Types of Theft Crimes
Theft crimes in Tennessee include:
- Shoplifting or petty theft
- Theft of property or services
- Grand theft or grand theft auto
- Credit card fraud
- Receiving, concealing, or possessing stolen property
Additionally, these crimes are related to theft and can carry similar punishments:
- Identity theft
- Writing worthless checks
Aside from the criminal and civil penalties that can come with a theft crime conviction, you will also have a permanent criminal record. A conviction can lead to the loss of professional licenses—such as realtors’, nurses’, pharmacists’, and pilots’ licenses—and bar you from obtaining such licenses in the future. Additionally, future landlords may be reluctant to approve your application for housing if they run a routine background check, which will reveal your criminal record.
What’s the Difference Between Theft, Burglary, and Robbery in Tennessee?
Knowing the differences between theft, burglary, and robbery in Tennessee will help you understand the various consequences for each charge. Though they sound similar, slight variations between theft crimes affect each crime’s associated penalties.
If you take property or services without the owner’s consent, you’re committing theft. Tennessee law uses theft as an umbrella term that covers embezzlement, false pretenses, fraudulent conversion, larceny, and receiving stolen property.
Charges for theft depend on the value of property or services stolen. The charges can range from a misdemeanor to felony. The harshest charge for theft is a Class B Felony if the stolen items or services are valued at over $60,000. This charge comes with an 8-30 year sentence and a fine not to exceed $25,000.
Burglary is entering a dwelling, such as a home or business, without the owner’s consent or knowledge and with the intent to commit a crime. Breaking into a house and stealing its contents while the owners are sleeping, for example, is aggravated burglary.
The minimum charge for Burglary starts as a Class E Felony if the structure was a vehicle, which carries a sentence of 1-6 years of prison and a fine of up to $3,000. If the burglary is a business, it is a Class D Felony. However, Aggravated Burglary, which includes entering a residence, can be defined as a Class C Felony.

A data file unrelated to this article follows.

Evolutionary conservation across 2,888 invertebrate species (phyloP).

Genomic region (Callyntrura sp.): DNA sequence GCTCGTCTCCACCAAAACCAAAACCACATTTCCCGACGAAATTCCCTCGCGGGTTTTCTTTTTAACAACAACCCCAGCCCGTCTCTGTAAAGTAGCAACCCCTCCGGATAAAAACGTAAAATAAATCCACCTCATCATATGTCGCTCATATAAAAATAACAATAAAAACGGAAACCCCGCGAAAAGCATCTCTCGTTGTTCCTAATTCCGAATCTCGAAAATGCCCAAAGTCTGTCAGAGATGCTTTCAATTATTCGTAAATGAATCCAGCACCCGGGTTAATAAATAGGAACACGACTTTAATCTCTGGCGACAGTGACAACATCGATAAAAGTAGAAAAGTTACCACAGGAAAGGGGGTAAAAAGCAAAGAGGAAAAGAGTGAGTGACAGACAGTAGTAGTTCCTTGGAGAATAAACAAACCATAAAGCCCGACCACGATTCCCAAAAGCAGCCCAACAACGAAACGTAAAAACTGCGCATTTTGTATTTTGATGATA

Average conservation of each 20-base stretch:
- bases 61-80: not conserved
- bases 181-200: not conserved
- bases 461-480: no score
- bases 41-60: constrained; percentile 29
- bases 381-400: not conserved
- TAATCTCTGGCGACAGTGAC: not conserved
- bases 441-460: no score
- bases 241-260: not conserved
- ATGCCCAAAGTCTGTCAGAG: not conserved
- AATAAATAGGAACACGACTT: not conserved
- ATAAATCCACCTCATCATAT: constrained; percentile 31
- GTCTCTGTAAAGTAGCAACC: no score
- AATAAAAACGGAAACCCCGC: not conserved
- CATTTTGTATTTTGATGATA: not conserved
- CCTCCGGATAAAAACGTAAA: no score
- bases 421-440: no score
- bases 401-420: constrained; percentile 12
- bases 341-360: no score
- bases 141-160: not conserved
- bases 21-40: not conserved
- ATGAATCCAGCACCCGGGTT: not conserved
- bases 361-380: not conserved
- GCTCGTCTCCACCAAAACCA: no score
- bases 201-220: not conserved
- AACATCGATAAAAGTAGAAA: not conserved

Robbery is using violence or a threat of physical harm to steal from a victim, so it’s a combination of theft and violence. Of all the theft crimes, robbery can carry the harshest penalty, a Class A Felony, with mandatory prison time.
The minimum charge for robbery starts as a Class C Felony, for a crime like purse snatching.
Aggravated Robbery is a Class B Felony and carries a sentence of 8-30 years. For the crime to be considered Aggravated Robbery, it must involve both theft, and either personal injury to a victim or the use of a weapon to commit the crime. Stealing cash while holding up a store clerk with a gun is an example of Aggravated Robbery.
The third type of robbery is Especially Aggravated Robbery, which means that both a theft occurred and bodily harm was inflicted on a victim. This Class A Felony will carry 15-60 years in prison and a maximum fine of $50,000.
Facing any legal troubles involving theft charges can have damaging and far-reaching consequences. An experienced Chattanooga theft crime attorney will work hard to minimize or your charges or get them dropped altogether.
We Are Your Trusted Legal Advocates
If you have been arrested for, charged with, or are even simply under investigation for any type of crime, you should immediately contact the Chattanooga theft crime defense lawyers at Speek, Turner & Newkirk PLLC. We can step in to protect your legal rights and ensure that you receive proper and fair treatment by law enforcement and investigators. If you are charged with a theft crime, we know that thorough preparation is key; our goal is to out-prepare our opponents to ensure that you have the strongest possible defense.